Retail sales in the U.S. have dropped to their lowest point since 2012. Long-standing brands like J.C. Penney and  Neiman Marcus have filed for bankruptcy. Pier 1 plans to close all of its doors. And retailers like Home Depot and Walmart are reporting a surge in sales.

What’s next?!? In reality, we don’t know (yet). But there are some undeniable trends emerging that will shape the “future of retail” as we know it.

DIGITAL COMMERCE HAS SURGED…AND IS HERE TO STAY.

Retailers that were reluctant to invest in a robust digital platform or didn’t already have one (like Nordstrom Canada) have had an unpleasant awakening. With stores around the world closed amid the coronavirus pandemic, shoppers had no other way to connect with their favorite brands and find products, except digitally. According to Digital Commerce 360, online sales have surged by more than 25% since March. And while some categories have seen more online growth than others (i.e. grocery), most shoppers have established new buying habits and will forever rely on the power and convenience of a digital cart over making a trip to the store.

RETAILERS WILL NEED TO FIND NEW WAYS OF SERVING THEIR CUSTOMERS.

In a 2019 study conducted by The Harris Poll, researchers found that 99% of respondents had visited a physical store in the last 12 months. The top three reasons given for visiting a physical store were ease, immediacy, and experience. These desires remain, even in the midst of a pandemic. And customers are always buying to solve a problem (either real or perceived) so they place great value on having their “problem solved” easily, quickly, and in a positive way. Retailers that strive to not only offer products to their customers, but do so in a way that exceeds expectations will stand the test of time. Best Buy recently announced plans to revamp their in-home service model with added safety protocols in order to make customers feel comfortable. This kind of added attention and commitment to “meeting customers where they are”, both physically and mentally, will drive new business and sustained loyalty.

CONSUMERS WILL BEAR SOME COST.

Even for stores that have remained open during the pandemic, foot traffic has dramatically declined. But regardless of how many people are visiting their locations, retailers will have to account for increased costs tied to operating physical bricks & mortar locations. More frequent cleaning, specialized disinfecting procedures, additional protective materials, and inflated healthcare coverage will inevitably be passed along to consumers. And while the math isn’t clear yet, some retailers (like tractor supply) have forecasted more than a 100% increase to operating costs. Retailers will be forced to operate on slimmer margins, pass along cost so consumers, or both.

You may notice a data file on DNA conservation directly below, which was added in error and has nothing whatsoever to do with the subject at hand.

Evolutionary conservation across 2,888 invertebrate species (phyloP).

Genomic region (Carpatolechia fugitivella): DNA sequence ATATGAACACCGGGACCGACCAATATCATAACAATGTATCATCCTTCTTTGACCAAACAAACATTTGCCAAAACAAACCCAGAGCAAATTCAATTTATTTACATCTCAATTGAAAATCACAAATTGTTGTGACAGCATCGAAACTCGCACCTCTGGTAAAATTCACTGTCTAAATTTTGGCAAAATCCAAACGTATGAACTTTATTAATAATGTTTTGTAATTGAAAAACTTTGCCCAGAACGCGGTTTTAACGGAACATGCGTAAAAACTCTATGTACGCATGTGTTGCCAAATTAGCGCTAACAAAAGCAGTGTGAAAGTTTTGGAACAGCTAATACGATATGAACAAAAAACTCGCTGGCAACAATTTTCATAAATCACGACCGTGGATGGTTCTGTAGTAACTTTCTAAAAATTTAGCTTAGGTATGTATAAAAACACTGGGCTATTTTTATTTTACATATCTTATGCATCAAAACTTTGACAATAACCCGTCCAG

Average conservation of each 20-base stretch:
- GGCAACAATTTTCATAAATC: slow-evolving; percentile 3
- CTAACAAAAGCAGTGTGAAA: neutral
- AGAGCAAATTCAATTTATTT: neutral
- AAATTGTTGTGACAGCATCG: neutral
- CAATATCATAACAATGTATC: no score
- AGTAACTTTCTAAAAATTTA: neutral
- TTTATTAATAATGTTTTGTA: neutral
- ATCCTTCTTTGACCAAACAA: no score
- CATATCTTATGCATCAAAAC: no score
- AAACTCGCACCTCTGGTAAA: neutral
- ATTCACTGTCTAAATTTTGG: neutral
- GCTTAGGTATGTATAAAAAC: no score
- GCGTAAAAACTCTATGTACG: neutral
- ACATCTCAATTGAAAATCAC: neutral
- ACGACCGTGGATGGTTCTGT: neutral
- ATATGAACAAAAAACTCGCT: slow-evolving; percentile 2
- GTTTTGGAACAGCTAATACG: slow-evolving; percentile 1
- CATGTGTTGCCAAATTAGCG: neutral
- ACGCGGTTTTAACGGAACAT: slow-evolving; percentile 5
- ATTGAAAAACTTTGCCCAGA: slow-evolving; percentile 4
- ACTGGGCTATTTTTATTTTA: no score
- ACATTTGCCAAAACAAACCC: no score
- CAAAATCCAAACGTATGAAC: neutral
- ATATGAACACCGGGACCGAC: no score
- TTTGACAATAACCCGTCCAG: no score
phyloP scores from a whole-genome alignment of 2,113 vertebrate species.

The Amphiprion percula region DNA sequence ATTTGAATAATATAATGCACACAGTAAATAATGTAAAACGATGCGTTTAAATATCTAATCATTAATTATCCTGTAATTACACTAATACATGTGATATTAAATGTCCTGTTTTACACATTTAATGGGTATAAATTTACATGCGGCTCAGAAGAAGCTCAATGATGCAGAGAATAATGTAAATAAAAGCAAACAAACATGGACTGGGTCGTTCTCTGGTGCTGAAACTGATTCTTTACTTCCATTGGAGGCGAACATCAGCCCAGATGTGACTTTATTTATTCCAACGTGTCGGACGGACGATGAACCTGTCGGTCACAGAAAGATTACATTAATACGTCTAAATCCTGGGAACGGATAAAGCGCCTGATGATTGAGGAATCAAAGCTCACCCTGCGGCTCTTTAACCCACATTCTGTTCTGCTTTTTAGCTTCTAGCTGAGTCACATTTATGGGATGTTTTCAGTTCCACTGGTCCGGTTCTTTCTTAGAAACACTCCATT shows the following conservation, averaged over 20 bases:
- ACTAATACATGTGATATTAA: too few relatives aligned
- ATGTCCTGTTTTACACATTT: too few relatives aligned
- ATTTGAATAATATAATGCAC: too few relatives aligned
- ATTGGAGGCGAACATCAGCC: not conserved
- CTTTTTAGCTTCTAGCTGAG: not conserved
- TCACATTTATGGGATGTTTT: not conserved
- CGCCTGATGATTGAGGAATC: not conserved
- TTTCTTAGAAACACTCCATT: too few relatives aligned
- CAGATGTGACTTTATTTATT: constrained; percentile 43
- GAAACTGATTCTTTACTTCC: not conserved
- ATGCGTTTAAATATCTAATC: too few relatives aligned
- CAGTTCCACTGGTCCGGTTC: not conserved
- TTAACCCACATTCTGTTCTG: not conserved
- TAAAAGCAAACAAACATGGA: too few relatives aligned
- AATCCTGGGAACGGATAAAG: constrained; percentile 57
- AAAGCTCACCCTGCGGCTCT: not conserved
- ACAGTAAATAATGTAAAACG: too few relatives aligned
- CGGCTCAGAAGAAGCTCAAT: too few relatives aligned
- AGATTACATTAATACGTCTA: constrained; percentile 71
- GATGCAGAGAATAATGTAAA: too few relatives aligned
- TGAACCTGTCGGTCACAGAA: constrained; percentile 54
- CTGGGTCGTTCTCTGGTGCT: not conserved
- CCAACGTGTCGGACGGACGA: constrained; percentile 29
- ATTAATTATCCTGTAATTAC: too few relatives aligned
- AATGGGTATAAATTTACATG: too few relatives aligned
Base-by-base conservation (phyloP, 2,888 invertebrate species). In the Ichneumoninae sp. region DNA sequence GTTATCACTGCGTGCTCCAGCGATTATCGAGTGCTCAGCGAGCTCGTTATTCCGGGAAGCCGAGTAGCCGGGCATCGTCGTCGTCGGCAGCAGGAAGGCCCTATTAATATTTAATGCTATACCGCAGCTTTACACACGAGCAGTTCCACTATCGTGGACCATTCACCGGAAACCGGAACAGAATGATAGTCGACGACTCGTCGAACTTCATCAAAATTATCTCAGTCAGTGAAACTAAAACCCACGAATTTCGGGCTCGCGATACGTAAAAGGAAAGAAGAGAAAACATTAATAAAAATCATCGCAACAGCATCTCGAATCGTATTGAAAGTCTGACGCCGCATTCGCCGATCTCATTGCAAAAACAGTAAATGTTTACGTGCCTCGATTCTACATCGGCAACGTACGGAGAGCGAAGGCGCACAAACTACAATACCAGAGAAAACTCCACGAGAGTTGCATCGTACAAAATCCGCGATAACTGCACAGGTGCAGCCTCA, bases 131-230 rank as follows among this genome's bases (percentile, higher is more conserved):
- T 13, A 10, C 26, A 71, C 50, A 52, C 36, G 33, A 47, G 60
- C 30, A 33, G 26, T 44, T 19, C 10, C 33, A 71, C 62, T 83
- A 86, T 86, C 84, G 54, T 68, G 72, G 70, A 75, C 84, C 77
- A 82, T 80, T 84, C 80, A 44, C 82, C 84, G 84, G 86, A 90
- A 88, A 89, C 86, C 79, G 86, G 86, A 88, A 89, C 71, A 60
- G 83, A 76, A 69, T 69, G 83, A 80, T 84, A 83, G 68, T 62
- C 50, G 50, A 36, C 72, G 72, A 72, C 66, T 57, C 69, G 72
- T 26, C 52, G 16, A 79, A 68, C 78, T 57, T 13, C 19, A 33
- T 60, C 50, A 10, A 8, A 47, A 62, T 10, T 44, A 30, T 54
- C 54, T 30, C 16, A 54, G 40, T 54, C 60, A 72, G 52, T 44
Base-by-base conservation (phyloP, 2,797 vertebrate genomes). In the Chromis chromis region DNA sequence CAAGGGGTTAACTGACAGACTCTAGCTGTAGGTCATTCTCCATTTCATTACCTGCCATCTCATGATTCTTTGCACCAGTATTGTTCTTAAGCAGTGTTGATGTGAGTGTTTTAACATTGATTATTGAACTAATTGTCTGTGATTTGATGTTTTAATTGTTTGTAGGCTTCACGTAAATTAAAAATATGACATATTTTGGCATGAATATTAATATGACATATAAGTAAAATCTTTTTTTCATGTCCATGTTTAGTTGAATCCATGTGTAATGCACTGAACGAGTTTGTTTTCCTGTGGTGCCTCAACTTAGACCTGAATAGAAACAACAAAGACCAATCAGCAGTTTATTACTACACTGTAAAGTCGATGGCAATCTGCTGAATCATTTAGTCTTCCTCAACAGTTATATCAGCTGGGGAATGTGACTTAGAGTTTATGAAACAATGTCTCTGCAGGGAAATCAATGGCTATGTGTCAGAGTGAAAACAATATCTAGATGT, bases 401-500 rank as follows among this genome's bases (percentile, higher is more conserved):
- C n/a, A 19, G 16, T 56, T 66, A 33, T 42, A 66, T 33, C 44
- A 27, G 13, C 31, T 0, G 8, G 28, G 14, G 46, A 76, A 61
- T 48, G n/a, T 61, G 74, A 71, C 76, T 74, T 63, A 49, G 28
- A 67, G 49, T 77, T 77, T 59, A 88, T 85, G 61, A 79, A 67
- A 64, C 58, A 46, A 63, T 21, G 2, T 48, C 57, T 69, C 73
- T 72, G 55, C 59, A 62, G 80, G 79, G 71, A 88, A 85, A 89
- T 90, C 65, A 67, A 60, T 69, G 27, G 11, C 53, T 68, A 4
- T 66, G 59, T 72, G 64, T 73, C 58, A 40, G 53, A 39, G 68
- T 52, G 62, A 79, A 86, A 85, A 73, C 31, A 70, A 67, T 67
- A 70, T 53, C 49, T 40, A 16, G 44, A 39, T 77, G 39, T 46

DIGITAL SHOPPERS HAVE BECOME SMARTER.

With a flood of new online shoppers hitting the web in search of everything from toilet paper to their favorite ice cream, supply chains have been stretched past their breaking point. Amazon – the first stop for most digital shoppers – has struggled to maintain integrity for its Prime Delivery guarantee and is frequently listing products as “out of stock” with no restock date provided. All of the uncertainty and volatility has forced online shoppers to become better “digital hunter gatherers” and no longer accept the first page of Amazon results as the end-all-be all. As they say, “necessity is the mother of invention” and many online shoppers have had to get better at finding the products they want at the price they can afford out of pure necessity.  

SOME SECTORS WILL BE HIT HARDER THAN OTHERS.

With so many unorthodox behaviors (like stockpiling) and economic factors (like job loss) influencing buyer behavior, it’s hard to predict with certainty how specific retail segments will be impacted in the long-term. But early data from UBS suggests smaller retailers focused on clothing, electronics, and home furnishings will be devastated in the coming years. It’s no surprise that when disposable income for a household shrinks, buyers prioritize essentials and reduce budget for luxury purchases. The concern is that even when disposable incomes return to normal levels, more sustained trends like “working from home” will have forever changed consumer demand for office supplies and clothing.


It’s clear that the pandemic has changed the way consumers shop. And while we don’t know what comes next, we do know that the future of retail continues to look promising as long as brands pay attention to consumer insights and fast growing trends.

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Digital
Retail